FIG. 7 is a diagram illustrating a “coxcomb” graph in accordance with the prior art.
In the following description, numerous specific details are set forth to provide a thorough understanding of the invention. However, it is understood that the invention may be practiced without these specific details. In other instances, well-known software, circuits, structures and techniques have not been described or shown in detail in order not to obscure the invention. The term data processing system is used herein to refer to any machine for processing data, including the computer systems and network arrangements described herein. In the drawings, like numerals refer to like structures or processes.
Referring to FIG. 1 there is shown a polar area diagram 110, according to an embodiment of the present invention, for use in a graphical system for presenting a plurality of relatively weighted criteria impacting a decision option. The polar area diagram comprises a plurality of sectors each representing one of a plurality of decision criteria determinative of the decision option, each sector consists of an area bounded by two radii and a line segment subtended by the two radii. A plurality of concentric circles centred about the origin of the polar area diagram correspond to scores of the relative merit for that option. Each sector 130 of the graph 110 represents either a single criterion (or sub-criterion) 130 within a given decision or a grouping 120 or hierarchy or category of such criteria. The merit of a given choice in a multiple-choice decision with respect to a particular criterion is illustrated by the area of a graph sector 130 such that the relative merit is directly related to the area of the sector 130 by a monotonic “scoring” function. The relative importance of a given criterion or group of criteria is criterion is illustrated by the angle 125 subtended by the corresponding graph sector 130 or sector group 120 such that the relative importance is directly related to the angle of the sector 130 or sector group 120 by a monotonic “weighting” function. This function may be a proportionality function. A specific choice is ranked among a set of possible choices by a calculation of the area contained within the corresponding rose graph 110, or by a direct calculation using the scoring and weighting functions, Sector 131, group 132, and overall 133 scores may be presented to the user along with the graph. Group scores are computed as a weighted average of the scores of the criteria within that group. Overall scores are calculated as the weighted average of the group scores. Similar criteria or sets of criteria or criteria groups may be represented with the same colour (hue) but with different intensity (saturation) to allow the user to visibly distinguish between criteria. And, different criteria groups may be shown with different colours (hues). In addition, to aid users in seeing trends within a given decision option, a method of curve fitting (e.g. a cubic spline fit) may be used to smoothly connect adjacent sectors. Such a curve 135 is illustrated in FIG. 1.
Referring to FIG. 2, and in accordance with the preferred embodiment, there is shown a diagram 200 illustrating the rose graph 110 of FIG. 1 wherein the relative weight of a group of decision criteria (e.g. the “Commercial” group of criteria) has been doubled. That is, the angle subtended by the group of sectors 140 corresponding to the group of decision criteria has been doubled in FIG. 2. Referring to FIG. 3, and in accordance with the preferred embodiment, there is shown a diagram 300 illustrating the graph 110 of FIG. 2 wherein the weight of a decision criterion within a category of decision criteria has been increased five fold. That is, the angle subtended by the sector 150 corresponding to the decision criterion has been increased five fold in FIG. 3.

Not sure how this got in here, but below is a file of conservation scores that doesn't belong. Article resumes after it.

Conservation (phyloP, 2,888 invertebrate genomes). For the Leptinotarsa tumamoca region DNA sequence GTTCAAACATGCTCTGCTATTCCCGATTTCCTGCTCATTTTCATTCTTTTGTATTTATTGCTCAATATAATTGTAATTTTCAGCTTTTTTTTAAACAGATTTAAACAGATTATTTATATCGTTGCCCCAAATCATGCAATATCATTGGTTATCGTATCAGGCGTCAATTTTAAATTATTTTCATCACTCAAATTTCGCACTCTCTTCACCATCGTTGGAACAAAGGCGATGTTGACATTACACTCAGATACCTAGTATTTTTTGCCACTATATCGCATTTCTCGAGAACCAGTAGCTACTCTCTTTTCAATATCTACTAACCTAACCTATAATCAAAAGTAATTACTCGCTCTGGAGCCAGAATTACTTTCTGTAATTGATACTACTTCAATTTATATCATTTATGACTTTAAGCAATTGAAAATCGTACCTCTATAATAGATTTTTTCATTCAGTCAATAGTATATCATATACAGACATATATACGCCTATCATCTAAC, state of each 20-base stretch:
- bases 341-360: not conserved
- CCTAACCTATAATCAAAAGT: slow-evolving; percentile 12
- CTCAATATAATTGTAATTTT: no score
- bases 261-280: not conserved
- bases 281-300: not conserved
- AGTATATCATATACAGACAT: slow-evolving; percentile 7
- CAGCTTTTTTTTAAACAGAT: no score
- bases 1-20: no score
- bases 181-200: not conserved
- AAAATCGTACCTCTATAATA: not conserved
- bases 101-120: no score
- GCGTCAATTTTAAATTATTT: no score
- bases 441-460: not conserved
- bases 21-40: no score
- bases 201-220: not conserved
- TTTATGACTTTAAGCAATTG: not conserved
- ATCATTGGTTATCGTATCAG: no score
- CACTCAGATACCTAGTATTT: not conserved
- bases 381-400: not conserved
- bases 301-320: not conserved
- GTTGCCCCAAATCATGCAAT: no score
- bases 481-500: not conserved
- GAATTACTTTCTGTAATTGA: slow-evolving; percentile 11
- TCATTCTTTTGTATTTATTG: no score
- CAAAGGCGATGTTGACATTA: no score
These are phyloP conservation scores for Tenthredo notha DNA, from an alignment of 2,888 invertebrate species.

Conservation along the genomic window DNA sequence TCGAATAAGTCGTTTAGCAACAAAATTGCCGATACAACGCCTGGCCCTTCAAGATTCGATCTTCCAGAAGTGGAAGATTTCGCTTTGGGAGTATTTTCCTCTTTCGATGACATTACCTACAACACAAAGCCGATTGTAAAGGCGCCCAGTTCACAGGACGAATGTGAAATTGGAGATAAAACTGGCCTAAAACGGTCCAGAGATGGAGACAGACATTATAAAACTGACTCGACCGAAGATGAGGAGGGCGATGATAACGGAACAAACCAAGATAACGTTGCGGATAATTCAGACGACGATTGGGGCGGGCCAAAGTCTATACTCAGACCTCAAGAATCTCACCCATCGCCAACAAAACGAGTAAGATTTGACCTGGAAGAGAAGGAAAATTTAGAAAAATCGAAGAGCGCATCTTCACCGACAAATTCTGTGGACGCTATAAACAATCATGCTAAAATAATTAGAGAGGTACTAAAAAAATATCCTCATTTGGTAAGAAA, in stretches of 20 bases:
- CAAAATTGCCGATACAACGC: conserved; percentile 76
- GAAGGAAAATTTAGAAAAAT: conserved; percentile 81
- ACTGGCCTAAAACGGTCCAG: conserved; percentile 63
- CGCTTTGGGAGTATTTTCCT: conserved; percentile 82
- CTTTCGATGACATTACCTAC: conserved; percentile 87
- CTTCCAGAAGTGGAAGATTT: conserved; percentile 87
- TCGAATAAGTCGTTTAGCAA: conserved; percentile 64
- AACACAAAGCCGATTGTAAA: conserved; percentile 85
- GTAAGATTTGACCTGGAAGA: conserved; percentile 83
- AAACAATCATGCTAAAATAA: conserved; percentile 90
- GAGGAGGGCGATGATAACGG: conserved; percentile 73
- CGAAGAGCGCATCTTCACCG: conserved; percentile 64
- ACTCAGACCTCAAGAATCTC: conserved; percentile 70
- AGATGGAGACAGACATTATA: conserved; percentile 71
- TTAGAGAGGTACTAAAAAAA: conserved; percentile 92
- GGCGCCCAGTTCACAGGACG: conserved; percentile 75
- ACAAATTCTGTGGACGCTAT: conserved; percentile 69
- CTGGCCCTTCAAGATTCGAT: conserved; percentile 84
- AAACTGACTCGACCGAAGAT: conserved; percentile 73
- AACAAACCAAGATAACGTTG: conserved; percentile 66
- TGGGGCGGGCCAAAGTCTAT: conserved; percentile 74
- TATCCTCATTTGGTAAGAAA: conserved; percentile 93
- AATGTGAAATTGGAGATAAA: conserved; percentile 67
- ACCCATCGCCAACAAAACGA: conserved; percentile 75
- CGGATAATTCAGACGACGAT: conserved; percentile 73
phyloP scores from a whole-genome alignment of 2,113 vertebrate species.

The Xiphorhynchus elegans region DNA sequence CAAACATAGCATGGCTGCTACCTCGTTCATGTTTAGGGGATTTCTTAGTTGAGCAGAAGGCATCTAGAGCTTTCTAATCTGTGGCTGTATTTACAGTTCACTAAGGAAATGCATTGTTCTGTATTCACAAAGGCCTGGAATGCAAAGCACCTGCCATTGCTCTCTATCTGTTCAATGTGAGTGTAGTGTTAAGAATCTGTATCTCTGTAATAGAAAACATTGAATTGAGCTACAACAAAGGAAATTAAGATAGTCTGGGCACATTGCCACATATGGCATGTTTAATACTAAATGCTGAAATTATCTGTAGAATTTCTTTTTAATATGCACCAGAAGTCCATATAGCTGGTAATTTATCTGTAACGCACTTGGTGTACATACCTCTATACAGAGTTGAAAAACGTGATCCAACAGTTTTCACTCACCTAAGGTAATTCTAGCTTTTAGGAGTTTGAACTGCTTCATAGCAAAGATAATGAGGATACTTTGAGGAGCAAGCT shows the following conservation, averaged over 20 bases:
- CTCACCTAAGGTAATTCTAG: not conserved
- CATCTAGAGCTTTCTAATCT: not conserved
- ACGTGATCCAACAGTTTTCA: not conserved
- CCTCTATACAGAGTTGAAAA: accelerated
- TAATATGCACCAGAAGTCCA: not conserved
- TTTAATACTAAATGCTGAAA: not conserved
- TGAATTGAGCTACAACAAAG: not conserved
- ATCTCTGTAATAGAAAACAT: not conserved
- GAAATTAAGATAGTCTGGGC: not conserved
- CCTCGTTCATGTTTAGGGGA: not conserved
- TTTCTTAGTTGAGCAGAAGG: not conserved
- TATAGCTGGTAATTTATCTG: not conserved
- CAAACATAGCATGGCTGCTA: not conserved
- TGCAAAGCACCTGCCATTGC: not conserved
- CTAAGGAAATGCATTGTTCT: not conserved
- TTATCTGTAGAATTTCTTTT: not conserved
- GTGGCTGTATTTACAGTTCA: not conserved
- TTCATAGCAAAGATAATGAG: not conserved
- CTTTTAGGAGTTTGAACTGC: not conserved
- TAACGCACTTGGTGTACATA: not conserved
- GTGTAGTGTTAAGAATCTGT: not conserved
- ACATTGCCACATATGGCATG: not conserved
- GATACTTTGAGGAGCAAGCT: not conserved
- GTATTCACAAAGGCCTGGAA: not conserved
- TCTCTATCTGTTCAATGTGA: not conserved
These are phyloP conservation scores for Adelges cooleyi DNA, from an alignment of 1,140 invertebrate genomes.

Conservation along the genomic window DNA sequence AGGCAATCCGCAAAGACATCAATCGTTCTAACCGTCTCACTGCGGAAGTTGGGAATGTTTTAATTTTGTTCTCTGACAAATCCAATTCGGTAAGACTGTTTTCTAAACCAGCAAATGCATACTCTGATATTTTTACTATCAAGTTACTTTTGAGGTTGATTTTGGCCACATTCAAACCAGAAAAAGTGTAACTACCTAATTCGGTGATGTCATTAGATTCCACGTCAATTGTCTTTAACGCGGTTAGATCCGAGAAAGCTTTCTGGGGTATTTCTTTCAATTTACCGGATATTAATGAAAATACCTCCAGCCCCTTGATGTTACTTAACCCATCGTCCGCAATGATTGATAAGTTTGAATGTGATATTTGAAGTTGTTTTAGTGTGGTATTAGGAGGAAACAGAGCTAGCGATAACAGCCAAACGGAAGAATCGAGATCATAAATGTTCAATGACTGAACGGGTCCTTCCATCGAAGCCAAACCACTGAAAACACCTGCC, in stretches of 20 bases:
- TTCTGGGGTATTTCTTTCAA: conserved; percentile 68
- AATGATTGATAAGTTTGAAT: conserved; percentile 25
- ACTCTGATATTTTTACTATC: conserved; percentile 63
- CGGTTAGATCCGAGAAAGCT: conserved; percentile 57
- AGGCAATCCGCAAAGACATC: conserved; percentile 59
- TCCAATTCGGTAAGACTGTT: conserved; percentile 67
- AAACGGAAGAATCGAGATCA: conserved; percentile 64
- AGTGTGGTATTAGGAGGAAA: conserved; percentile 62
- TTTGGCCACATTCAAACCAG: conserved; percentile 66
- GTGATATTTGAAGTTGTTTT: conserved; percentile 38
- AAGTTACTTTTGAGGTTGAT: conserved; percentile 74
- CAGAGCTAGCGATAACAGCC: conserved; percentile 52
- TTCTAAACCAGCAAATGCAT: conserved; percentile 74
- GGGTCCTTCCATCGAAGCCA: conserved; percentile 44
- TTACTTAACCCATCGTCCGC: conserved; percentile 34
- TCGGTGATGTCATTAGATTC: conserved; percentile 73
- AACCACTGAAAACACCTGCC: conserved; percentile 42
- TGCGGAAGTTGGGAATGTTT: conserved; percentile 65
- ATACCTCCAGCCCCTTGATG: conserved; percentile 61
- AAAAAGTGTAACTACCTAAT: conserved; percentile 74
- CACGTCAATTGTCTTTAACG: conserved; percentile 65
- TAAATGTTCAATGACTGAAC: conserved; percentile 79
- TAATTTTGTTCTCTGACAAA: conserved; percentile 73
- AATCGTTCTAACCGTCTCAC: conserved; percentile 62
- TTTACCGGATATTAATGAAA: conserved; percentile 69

Specific colours may be used to highlight criteria for which a given option does not meet a minimum degree of merit. For example, a sector may be coloured red if it does not meet a given degree of merit. As such, colours may be used to indicated pass and fail status. Referring to FIG. 4, there is shown a diagram 400 illustrating the graph 110 of FIG. 3 wherein “failed” decision criteria 160 have been shaded in accordance with the preferred embodiment.
The state of a particular graph at any point in time can be saved by the user. This allows a history of rose graphs to be produced for monitoring the progress of a choice over time. For example, this allows for the monitoring of changes in employee performance or investment performance over time.
Referring to FIG. 5, there is shown a flow chart 500 illustrating an application of the graphic system to portfolio analysis and decision support. In this example, it is assumed that we wish to evaluate a particular company, Company A on a number of categories of criteria such as management, financial, commercial, strategic and technical. Each of these categories may have a number of sub-categories or criterion. Associated with each of the categories and criterion are values all of which may be stored in a relational database. An example of this data is shown in Table I. At a first Step 501, a selection of the option to profile is made. In this case, Company A is made, along with the relevant categories and criteria in evaluating this option. Next at Step 502, the relative weights of the is obtained (category weight column) and a polar graph is generated with a sector given to each of the categories. The angle of each of the category sectors is proportional to their respective relative weights. Next at a Step 503, the weights of each of the criterion within a specified category is obtained and based on the relative importance of each of the criterion to the other criteria an angle for that criterion is generated and displayed. Thus the relative importance of a given criterion is directly related to the angle of the sector by a monotonic weighting function. Next at Step 504, the merit of a given sub-criteria indicated by a particular value (score) is obtained and is used to compute the radii of the line segment subtending that criterion's segment. Finally at Step 505, the areas (proportional to a square of a radius x the angle in radians) of the various sectors are highlighted by a predetermined colour, the choice of which is described earlier.
Accordingly, it may be seen in each sector has a score and the weighted average of all scores in the sector group (category) gives a category group score. This is done for each category. As observed in Table I, each category has a weight and thus the weighted average of the category scores is computed to generate an overall score for the option.
The method as described above may be easily implemented as a sequence of instructions in one or more programming languages.